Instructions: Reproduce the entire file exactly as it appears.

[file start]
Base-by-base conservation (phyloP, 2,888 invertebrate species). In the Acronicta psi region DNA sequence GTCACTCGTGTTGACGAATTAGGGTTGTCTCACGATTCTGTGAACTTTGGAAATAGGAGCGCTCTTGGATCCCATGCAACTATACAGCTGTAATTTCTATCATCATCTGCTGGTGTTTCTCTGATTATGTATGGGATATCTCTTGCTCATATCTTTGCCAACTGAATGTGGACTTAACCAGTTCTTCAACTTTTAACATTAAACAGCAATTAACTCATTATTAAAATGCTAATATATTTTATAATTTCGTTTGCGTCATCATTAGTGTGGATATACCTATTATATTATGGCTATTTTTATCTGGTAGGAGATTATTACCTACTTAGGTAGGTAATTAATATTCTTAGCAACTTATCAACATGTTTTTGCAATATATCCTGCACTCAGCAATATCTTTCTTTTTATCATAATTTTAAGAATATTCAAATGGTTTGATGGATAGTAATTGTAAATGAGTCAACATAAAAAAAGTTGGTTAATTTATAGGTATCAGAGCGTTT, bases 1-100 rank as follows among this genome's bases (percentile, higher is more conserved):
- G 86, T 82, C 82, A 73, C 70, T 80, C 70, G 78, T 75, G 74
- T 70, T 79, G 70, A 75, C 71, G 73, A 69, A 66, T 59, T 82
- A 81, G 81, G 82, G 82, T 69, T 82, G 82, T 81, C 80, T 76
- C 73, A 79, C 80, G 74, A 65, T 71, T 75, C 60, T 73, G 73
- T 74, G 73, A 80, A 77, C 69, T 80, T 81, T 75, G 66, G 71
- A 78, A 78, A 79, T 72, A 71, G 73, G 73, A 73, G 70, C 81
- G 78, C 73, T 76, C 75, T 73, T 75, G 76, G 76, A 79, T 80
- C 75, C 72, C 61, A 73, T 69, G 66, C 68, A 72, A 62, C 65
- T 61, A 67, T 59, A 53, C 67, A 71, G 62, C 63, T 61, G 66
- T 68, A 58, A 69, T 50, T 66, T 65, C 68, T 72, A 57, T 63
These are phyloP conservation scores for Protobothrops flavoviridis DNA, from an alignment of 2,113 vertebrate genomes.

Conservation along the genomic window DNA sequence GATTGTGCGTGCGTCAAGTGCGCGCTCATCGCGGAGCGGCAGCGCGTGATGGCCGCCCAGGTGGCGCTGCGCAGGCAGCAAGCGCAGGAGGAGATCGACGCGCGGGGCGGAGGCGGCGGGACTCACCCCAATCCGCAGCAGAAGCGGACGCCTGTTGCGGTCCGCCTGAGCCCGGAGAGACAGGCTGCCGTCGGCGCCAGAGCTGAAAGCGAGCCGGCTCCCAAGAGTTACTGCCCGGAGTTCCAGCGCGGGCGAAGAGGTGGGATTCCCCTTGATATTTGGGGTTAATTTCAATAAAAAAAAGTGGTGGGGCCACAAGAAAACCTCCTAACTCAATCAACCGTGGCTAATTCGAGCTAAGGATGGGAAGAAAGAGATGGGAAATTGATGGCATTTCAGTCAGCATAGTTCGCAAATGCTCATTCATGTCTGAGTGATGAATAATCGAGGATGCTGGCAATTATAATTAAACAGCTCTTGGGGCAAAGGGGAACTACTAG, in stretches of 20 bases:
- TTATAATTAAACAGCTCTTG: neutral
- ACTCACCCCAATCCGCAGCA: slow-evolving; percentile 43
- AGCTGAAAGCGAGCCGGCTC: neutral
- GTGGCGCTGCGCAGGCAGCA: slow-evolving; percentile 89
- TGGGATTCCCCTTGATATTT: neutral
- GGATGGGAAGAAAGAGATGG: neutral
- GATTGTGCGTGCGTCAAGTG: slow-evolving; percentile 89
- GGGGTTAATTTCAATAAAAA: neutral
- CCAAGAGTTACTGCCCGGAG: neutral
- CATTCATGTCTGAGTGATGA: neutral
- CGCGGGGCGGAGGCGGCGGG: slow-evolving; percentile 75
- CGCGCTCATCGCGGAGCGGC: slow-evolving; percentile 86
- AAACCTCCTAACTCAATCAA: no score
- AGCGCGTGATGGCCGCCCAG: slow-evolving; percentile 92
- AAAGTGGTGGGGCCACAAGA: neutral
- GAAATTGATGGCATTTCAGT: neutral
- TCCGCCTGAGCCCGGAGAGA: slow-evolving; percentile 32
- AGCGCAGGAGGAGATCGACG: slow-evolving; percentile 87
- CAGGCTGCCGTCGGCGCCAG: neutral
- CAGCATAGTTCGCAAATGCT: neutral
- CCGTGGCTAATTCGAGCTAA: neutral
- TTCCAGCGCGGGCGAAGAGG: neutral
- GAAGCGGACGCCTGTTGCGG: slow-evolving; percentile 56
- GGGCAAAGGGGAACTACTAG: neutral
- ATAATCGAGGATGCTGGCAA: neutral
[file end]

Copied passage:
Base-by-base conservation (phyloP, 2,888 invertebrate species). In the Acronicta psi region DNA sequence GTCACTCGTGTTGACGAATTAGGGTTGTCTCACGATTCTGTGAACTTTGGAAATAGGAGCGCTCTTGGATCCCATGCAACTATACAGCTGTAATTTCTATCATCATCTGCTGGTGTTTCTCTGATTATGTATGGGATATCTCTTGCTCATATCTTTGCCAACTGAATGTGGACTTAACCAGTTCTTCAACTTTTAACATTAAACAGCAATTAACTCATTATTAAAATGCTAATATATTTTATAATTTCGTTTGCGTCATCATTAGTGTGGATATACCTATTATATTATGGCTATTTTTATCTGGTAGGAGATTATTACCTACTTAGGTAGGTAATTAATATTCTTAGCAACTTATCAACATGTTTTTGCAATATATCCTGCACTCAGCAATATCTTTCTTTTTATCATAATTTTAAGAATATTCAAATGGTTTGATGGATAGTAATTGTAAATGAGTCAACATAAAAAAAGTTGGTTAATTTATAGGTATCAGAGCGTTT, bases 1-100 rank as follows among this genome's bases (percentile, higher is more conserved):
- G 86, T 82, C 82, A 73, C 70, T 80, C 70, G 78, T 75, G 74
- T 70, T 79, G 70, A 75, C 71, G 73, A 69, A 66, T 59, T 82
- A 81, G 81, G 82, G 82, T 69, T 82, G 82, T 81, C 80, T 76
- C 73, A 79, C 80, G 74, A 65, T 71, T 75, C 60, T 73, G 73
- T 74, G 73, A 80, A 77, C 69, T 80, T 81, T 75, G 66, G 71
- A 78, A 78, A 79, T 72, A 71, G 73, G 73, A 73, G 70, C 81
- G 78, C 73, T 76, C 75, T 73, T 75, G 76, G 76, A 79, T 80
- C 75, C 72, C 61, A 73, T 69, G 66, C 68, A 72, A 62, C 65
- T 61, A 67, T 59, A 53, C 67, A 71, G 62, C 63, T 61, G 66
- T 68, A 58, A 69, T 50, T 66, T 65, C 68, T 72, A 57, T 63
These are phyloP conservation scores for Protobothrops flavoviridis DNA, from an alignment of 2,113 vertebrate genomes.

Conservation along the genomic window DNA sequence GATTGTGCGTGCGTCAAGTGCGCGCTCATCGCGGAGCGGCAGCGCGTGATGGCCGCCCAGGTGGCGCTGCGCAGGCAGCAAGCGCAGGAGGAGATCGACGCGCGGGGCGGAGGCGGCGGGACTCACCCCAATCCGCAGCAGAAGCGGACGCCTGTTGCGGTCCGCCTGAGCCCGGAGAGACAGGCTGCCGTCGGCGCCAGAGCTGAAAGCGAGCCGGCTCCCAAGAGTTACTGCCCGGAGTTCCAGCGCGGGCGAAGAGGTGGGATTCCCCTTGATATTTGGGGTTAATTTCAATAAAAAAAAGTGGTGGGGCCACAAGAAAACCTCCTAACTCAATCAACCGTGGCTAATTCGAGCTAAGGATGGGAAGAAAGAGATGGGAAATTGATGGCATTTCAGTCAGCATAGTTCGCAAATGCTCATTCATGTCTGAGTGATGAATAATCGAGGATGCTGGCAATTATAATTAAACAGCTCTTGGGGCAAAGGGGAACTACTAG, in stretches of 20 bases:
- TTATAATTAAACAGCTCTTG: neutral
- ACTCACCCCAATCCGCAGCA: slow-evolving; percentile 43
- AGCTGAAAGCGAGCCGGCTC: neutral
- GTGGCGCTGCGCAGGCAGCA: slow-evolving; percentile 89
- TGGGATTCCCCTTGATATTT: neutral
- GGATGGGAAGAAAGAGATGG: neutral
- GATTGTGCGTGCGTCAAGTG: slow-evolving; percentile 89
- GGGGTTAATTTCAATAAAAA: neutral
- CCAAGAGTTACTGCCCGGAG: neutral
- CATTCATGTCTGAGTGATGA: neutral
- CGCGGGGCGGAGGCGGCGGG: slow-evolving; percentile 75
- CGCGCTCATCGCGGAGCGGC: slow-evolving; percentile 86
- AAACCTCCTAACTCAATCAA: no score
- AGCGCGTGATGGCCGCCCAG: slow-evolving; percentile 92
- AAAGTGGTGGGGCCACAAGA: neutral
- GAAATTGATGGCATTTCAGT: neutral
- TCCGCCTGAGCCCGGAGAGA: slow-evolving; percentile 32
- AGCGCAGGAGGAGATCGACG: slow-evolving; percentile 87
- CAGGCTGCCGTCGGCGCCAG: neutral
- CAGCATAGTTCGCAAATGCT: neutral
- CCGTGGCTAATTCGAGCTAA: neutral
- TTCCAGCGCGGGCGAAGAGG: neutral
- GAAGCGGACGCCTGTTGCGG: slow-evolving; percentile 56
- GGGCAAAGGGGAACTACTAG: neutral
- ATAATCGAGGATGCTGGCAA: neutral